Paranormal Farm is a horrible title for a film, unless the people who own the farm have the last name Paranormal. That’s actually not a bad concept. “Hello, we’re the Paranormals, and we raise zombie horses and spectral sheep. Join us as we grill corn on the ghost cob!” While the film in review is not quite the one I envisioned, it manages to pull off at least one minor miracle. For a moment, I thought it was real.
Carl Medland is the worst ghost hunter in the UK. He doesn’t claim this. It’s not exactly a plot point. He just is. Medland released one eight minute long film of himself, shirtless in a French chateau filming ghost orbs. These are little balls of light that look like dust specks, but they aren’t. They’re ghost orbs. Because of this amazing footage, Medland is invited to visit a farm out in the English countryside. The owners are reporting poltergeist activity, increasing in severity since their daughter, Jessica, disappeared into the woods. Sure. Forget all the semi-reputable paranormal investigators out there. Don’t call Most Haunted. Call the guy who videoed himself sitting in a room full of airborne allergens.
Lucy and Darren, the owners of the farm, are salt of the earth, hardy pioneer stock. Carl asks what kind of ghostly events are occurring. Darren tells him that not only are creepy things happening inside the house, but that sometimes he sees mysterious lights out in the woods. Later, Lucy reveals that there are glow worms living in the forest. This should be the end of the mystery, right? Glow worms make light. Nope! This bioluminescent fact is never brought up again. Besides, there’s still the matter of Jessica’s spirit to contend with. Lucy and Darren head out to their pop-up camper, giving Carl the run of the house. He’s about to investigate the strange goings-on in the farmhouse in the dumbest possible ways.
Again, up until this point, I believed this movie was a documentary. I thought Carl Medland was truly doing a paranormal investigation on a farm belonging to these people, who did seem a bit off-kilter. None of the people in the film appeared to be professional actors. Carl records the entire experience on his phone; you can see his reflection in the farmhouse windows, holding the device. You can also tell by the elevated angle Instagram composition of the shots. Paranormal Farm really feels like a single dude, in way over his head, looking for a ghost.
Left alone to investigate as he pleases, Carl finds things inside the house to be stranger than expected. Every time he speaks Jessica’s name, the lights in the living room turn off. He also speaks of a disconcerting feeling in the room. Being a relative neophyte at this whole ghost hunting business, Carl eventually runs from the house, overwhelmed with terror. Collecting his thoughts in the woods, Carl gives us a recap while staring into the camera. As he speaks, a person wearing a clown mask appears out of the shadows over his shoulder. Carl screams and hightails it out of there, which is the proper response, but at that moment, the movie’s cover is blown.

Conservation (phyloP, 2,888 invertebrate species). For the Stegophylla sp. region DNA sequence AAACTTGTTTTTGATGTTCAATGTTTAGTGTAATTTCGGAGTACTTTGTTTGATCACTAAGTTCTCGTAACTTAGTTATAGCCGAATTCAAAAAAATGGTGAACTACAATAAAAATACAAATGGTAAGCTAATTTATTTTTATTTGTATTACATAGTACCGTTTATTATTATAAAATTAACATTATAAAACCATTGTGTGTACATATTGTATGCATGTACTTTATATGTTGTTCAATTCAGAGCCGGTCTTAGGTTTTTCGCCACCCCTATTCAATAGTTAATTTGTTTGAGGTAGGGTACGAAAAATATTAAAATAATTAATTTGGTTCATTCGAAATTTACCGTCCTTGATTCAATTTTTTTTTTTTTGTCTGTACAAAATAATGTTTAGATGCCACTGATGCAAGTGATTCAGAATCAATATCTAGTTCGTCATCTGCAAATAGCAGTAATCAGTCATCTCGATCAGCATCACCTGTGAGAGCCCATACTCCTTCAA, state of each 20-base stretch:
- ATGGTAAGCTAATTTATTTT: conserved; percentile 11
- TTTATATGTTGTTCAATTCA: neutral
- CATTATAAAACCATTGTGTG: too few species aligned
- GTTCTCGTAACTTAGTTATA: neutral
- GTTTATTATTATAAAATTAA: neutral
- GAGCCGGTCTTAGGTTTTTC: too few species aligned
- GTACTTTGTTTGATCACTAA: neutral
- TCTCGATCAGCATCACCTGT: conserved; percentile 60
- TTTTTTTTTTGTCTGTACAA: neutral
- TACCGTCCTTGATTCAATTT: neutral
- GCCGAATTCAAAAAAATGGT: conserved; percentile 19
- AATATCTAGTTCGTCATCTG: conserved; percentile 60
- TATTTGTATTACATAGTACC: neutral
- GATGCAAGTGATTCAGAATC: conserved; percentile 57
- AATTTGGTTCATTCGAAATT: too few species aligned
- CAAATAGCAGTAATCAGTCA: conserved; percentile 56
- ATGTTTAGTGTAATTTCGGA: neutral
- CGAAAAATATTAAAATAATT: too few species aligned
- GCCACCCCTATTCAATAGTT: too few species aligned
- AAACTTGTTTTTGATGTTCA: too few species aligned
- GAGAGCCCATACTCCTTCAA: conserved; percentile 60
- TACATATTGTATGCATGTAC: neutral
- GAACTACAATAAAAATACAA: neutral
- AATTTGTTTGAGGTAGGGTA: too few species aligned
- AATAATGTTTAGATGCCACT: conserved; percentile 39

Why did it have to be clowns?
Ever since Stephen King’s It was published in 1986, creepy clowns have been gaining ground as popular monsters. They’ve become as much a cliché as masked murders visiting summer camps. When that clown shows up, it is obvious that we have been strung along and that this is another fake found footage horror film. This is disappointing, but it is remarkable that the movie got away with the ruse as long as it did.
Things really go off the meter after this, and Paranormal Farm buries the needle in the red zone of weird twists. Have you ever seen a paranormal investigator use shaving cream as a tool? You’re gonna, if you watch this movie. You’ll even get to see Carl Medland vomit said shaving cream, and that’s a treat. He uses a plasma ball as a means of communication and says, at least twice, “She comes with electricity!” I thought that would look way different than it does in this movie.
Paranormal Farm turns on a dime from documentary to fright flick. The second half even begins to feel like a Ben Wheatley film. This in itself is not a bad thing, but the difference between Paranormal Farm and, say, Kill List, is the script. Paranormal Farm doesn’t have one. It knows what beats it needs to hit, and the basic framework of its own tale. The dialogue, though, feels totally improvised. This leads to Carl repeatedly repeating himself, while managing to gloss over or mutter important details. Some would argue this is also reminiscent of Ben Wheatley films, but at least Wheatley usually has Michael Smiley to help things along. Carl Medland has only himself, and it’s not enough.
Paranormal Farm meanders. Unnecessary time is spent setting up storylines that never resurface. A lot of your enjoyment of Paranormal Farm will depend on how much Carl Medland you can take. He’s pleasant enough, with his Mauro Ranallo haircut and delicate accent, but his investigative techniques leave a lot to be desired. I suppose that’s part of the point, though; since Carl really doesn’t know what he’s doing, he bumbles his way into discovering more than he imagined. He’s learning. One can only hope the same can be said of his filmmaking skills and that the forthcoming sequel to Paranormal Farm is more structured and free of clowns.
You don’t need an invitation to visit Paranormal Farm, which awaits you in the lush countryside of Prime Video.